Libby Hart



Libby Hart Reviews Rosanna Licari

An Absence of Saints by Rosanna Licari University of Queensland Press, 2010 An Absence of Saints is one of those poetry collections you pick up and immediately sense all the effort and dedication that has gone into making it, the …

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Libby Hart Reviews Andrew Taylor

The Unhaunting by Andrew Taylor Salt Publishing, 2009 The Unhaunting is Andrew Taylor’s seventeenth book of poetry and comprises work written between 2003 and 2008. The collection is divided into five parts. The first, ‘The Importance of Waiting’, acts as …

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Libby Hart Reviews Catherine Bateson

Marriage for Beginners by Catherine Bateson John Leonard Press, 2009 Marriage for Beginners is Catherine Bateson's fifth collection of poetry. As the title suggests, marriage, or more precisely the breakdown of the poet's first marriage, is a key component of …

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Libby Hart Reviews Angela Gardner

Views of the Hudson: A New York Book of Psalms by Angela Gardner Shearsman Books, 2009 Angela Gardner's first collection of poetry, Parts of Speech, won the Arts Queensland Thomas Shapcott Poetry Prize for an unpublished manuscript in 2006 and …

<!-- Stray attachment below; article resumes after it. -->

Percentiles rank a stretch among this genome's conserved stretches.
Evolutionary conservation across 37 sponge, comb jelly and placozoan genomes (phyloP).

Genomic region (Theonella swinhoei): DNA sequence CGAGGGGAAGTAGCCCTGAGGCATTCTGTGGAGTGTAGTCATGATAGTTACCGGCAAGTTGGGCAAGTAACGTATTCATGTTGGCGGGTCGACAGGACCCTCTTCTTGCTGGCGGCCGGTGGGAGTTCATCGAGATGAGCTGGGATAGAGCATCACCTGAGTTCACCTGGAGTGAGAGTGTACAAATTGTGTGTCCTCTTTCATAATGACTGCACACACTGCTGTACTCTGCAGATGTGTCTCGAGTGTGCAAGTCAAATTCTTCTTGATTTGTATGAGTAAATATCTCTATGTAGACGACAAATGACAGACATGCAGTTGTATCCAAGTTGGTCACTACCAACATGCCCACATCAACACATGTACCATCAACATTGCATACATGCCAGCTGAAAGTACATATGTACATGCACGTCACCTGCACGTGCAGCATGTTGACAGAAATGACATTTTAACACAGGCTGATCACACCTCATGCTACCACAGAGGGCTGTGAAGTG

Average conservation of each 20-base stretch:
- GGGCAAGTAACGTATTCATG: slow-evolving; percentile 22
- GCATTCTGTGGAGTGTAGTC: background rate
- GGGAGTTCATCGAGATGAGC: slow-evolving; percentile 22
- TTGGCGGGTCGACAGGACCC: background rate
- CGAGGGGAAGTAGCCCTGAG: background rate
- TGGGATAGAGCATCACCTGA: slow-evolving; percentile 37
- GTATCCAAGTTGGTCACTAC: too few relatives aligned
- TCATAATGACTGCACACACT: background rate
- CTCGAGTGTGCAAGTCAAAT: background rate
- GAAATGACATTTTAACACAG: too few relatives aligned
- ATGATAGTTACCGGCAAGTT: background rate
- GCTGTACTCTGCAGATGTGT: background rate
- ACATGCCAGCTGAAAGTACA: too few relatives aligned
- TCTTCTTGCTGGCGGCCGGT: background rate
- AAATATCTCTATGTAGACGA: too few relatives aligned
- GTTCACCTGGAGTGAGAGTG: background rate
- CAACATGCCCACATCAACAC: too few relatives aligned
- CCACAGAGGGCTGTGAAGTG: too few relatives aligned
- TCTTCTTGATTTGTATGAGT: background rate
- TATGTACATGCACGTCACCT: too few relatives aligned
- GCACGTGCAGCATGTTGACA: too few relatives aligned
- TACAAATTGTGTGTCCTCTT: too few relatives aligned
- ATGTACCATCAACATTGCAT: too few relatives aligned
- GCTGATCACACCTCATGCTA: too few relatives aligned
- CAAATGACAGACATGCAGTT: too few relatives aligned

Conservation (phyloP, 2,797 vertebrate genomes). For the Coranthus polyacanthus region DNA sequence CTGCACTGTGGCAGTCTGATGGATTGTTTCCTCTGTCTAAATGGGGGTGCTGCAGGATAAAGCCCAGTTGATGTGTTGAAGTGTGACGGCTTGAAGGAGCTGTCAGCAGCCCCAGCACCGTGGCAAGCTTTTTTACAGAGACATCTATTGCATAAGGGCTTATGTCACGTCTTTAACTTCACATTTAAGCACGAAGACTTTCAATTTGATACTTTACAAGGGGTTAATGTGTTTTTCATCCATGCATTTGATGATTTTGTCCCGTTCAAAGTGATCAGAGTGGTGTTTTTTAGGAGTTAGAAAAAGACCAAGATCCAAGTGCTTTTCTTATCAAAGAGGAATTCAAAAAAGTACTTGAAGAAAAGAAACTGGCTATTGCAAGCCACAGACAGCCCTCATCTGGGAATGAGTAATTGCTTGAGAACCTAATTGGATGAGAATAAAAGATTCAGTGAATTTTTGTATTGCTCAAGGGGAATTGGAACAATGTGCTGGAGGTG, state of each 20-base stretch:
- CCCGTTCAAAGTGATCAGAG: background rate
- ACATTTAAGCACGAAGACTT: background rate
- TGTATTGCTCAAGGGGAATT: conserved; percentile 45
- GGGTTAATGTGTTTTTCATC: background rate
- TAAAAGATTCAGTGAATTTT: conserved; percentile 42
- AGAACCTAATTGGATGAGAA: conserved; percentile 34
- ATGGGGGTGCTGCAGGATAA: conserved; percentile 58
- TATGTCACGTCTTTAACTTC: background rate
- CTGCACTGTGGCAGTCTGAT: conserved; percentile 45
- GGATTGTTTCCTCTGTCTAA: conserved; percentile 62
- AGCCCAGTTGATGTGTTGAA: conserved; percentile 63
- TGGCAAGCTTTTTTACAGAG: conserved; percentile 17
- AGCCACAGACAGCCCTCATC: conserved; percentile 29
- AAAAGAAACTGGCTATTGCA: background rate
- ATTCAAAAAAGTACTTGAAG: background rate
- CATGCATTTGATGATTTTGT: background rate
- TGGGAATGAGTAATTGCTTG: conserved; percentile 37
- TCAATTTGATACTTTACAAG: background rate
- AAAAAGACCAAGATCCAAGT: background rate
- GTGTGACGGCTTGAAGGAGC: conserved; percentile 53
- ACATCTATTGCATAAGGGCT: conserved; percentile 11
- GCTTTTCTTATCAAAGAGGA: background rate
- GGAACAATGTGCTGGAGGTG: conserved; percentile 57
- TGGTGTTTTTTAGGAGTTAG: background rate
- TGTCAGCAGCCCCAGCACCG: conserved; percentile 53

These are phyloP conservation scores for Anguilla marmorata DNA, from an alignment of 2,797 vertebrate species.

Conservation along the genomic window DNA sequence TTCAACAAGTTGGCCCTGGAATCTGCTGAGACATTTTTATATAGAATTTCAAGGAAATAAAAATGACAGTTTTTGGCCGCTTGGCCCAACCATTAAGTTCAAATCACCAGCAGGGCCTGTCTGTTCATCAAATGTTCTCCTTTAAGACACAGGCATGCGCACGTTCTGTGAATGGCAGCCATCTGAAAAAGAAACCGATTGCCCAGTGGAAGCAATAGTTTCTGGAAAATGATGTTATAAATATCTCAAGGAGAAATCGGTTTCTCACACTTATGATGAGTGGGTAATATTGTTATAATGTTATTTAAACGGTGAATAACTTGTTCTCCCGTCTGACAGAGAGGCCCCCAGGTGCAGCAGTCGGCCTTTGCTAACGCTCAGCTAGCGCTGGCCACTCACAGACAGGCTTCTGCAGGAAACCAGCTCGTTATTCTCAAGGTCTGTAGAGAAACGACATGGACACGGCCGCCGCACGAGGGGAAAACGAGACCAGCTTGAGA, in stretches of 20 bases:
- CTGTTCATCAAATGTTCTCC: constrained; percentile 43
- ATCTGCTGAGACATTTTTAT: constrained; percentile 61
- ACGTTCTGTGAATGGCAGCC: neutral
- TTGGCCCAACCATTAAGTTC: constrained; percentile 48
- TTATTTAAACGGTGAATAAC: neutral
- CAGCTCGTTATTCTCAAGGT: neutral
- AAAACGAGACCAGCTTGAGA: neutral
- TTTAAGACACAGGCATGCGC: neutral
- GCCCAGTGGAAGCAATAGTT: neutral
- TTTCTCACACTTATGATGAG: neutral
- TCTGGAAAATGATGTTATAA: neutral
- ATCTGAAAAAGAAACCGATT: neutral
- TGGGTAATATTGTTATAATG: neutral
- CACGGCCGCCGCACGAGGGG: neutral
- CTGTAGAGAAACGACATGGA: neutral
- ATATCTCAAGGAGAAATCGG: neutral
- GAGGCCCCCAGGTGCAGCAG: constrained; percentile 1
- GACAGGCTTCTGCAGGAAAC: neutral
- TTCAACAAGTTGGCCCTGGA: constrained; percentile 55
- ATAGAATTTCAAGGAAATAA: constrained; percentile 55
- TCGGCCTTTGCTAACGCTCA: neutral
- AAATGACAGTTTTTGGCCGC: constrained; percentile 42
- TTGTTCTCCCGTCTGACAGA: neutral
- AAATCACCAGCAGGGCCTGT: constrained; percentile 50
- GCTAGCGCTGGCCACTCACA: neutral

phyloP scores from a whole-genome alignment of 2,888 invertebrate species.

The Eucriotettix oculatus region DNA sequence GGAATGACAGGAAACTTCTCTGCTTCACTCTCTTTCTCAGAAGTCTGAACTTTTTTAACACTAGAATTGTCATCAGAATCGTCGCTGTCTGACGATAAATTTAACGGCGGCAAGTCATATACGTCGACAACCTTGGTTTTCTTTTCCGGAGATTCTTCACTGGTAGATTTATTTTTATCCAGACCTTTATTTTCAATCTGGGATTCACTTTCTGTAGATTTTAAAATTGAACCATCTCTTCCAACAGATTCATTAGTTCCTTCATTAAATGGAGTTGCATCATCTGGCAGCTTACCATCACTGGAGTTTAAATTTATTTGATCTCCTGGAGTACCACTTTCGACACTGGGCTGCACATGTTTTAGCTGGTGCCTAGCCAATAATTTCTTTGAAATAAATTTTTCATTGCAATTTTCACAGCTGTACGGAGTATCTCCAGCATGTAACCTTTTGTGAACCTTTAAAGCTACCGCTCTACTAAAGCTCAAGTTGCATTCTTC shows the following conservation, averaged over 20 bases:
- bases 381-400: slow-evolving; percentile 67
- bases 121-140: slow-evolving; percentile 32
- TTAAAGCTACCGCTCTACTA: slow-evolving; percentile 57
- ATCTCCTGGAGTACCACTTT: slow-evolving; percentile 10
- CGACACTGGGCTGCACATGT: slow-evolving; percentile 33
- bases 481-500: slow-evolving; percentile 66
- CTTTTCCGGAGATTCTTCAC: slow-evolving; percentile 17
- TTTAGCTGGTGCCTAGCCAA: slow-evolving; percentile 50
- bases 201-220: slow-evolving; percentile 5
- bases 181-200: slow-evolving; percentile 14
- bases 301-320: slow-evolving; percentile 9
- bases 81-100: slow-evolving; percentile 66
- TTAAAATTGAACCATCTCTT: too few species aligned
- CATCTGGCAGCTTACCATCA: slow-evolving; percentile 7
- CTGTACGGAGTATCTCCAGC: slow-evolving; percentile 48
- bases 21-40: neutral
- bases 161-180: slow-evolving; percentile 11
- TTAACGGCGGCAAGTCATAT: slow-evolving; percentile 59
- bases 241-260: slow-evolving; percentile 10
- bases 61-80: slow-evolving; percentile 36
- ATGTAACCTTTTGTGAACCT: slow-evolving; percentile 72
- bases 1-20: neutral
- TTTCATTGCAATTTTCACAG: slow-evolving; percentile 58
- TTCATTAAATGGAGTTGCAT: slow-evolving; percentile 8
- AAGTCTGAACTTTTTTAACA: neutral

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These curtains, how they fluttered like wings.

These curtains, how they fluttered like wings. The singer, however, was no ugly eagle or aeroplane egg, the camera zoomed in of its own accord It’s like a postcard holiday home. Not present. Misrepresented. Waving hello – or the silent …

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Libby Hart reviews Dorothy Porter

The Bee Hut by Dorothy Porter

Black Inc., 2009

The Bee Hut is Dorothy Porter's posthumous volume of poetry and her seventh collection to date, although her agent has indicated there are more books to come. Most poems assembled here were written in the last five years of her life and the final poem, ‘View from 417' was written only two weeks before her death from complications associated with breast cancer. In many ways The Bee Hut is a celebration of vitality and inquisitiveness. It brings us a lucid and intimate portrait of a life well lived.

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from ‘This Floating World’

These curtains, how they fluttered like wings.

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Libby Hart reviews Judith Beveridge

Storm and Honey by Judith Beveridge

Giramondo Publishing, 2009

Throughout Judith Beveridge's career we have seen her take an element from one volume of poetry and expand on it in her next book. Take for example her first collection, The Domesticity of Giraffes (1987) where she wrote of 'Hannibal on the Alps'. This theme was then redeveloped to become 'Hannibal Speaks to his Elephants' in Accidental Grace (1996). Again and again the subjects of these poems breathe new life into Beveridge's subsequent work, whether it be poems about India, birds and animals, Buddha or the water life of Sydney and beyond. With this as a guide, it is perhaps no coincidence that the three fishermen we were first introduced to in Wolf Notes (2003) reappear in Beveridge's new collection, Storm and Honey, in a series of thirty fictitious poems called 'Driftgrounds: Three Fishermen'.

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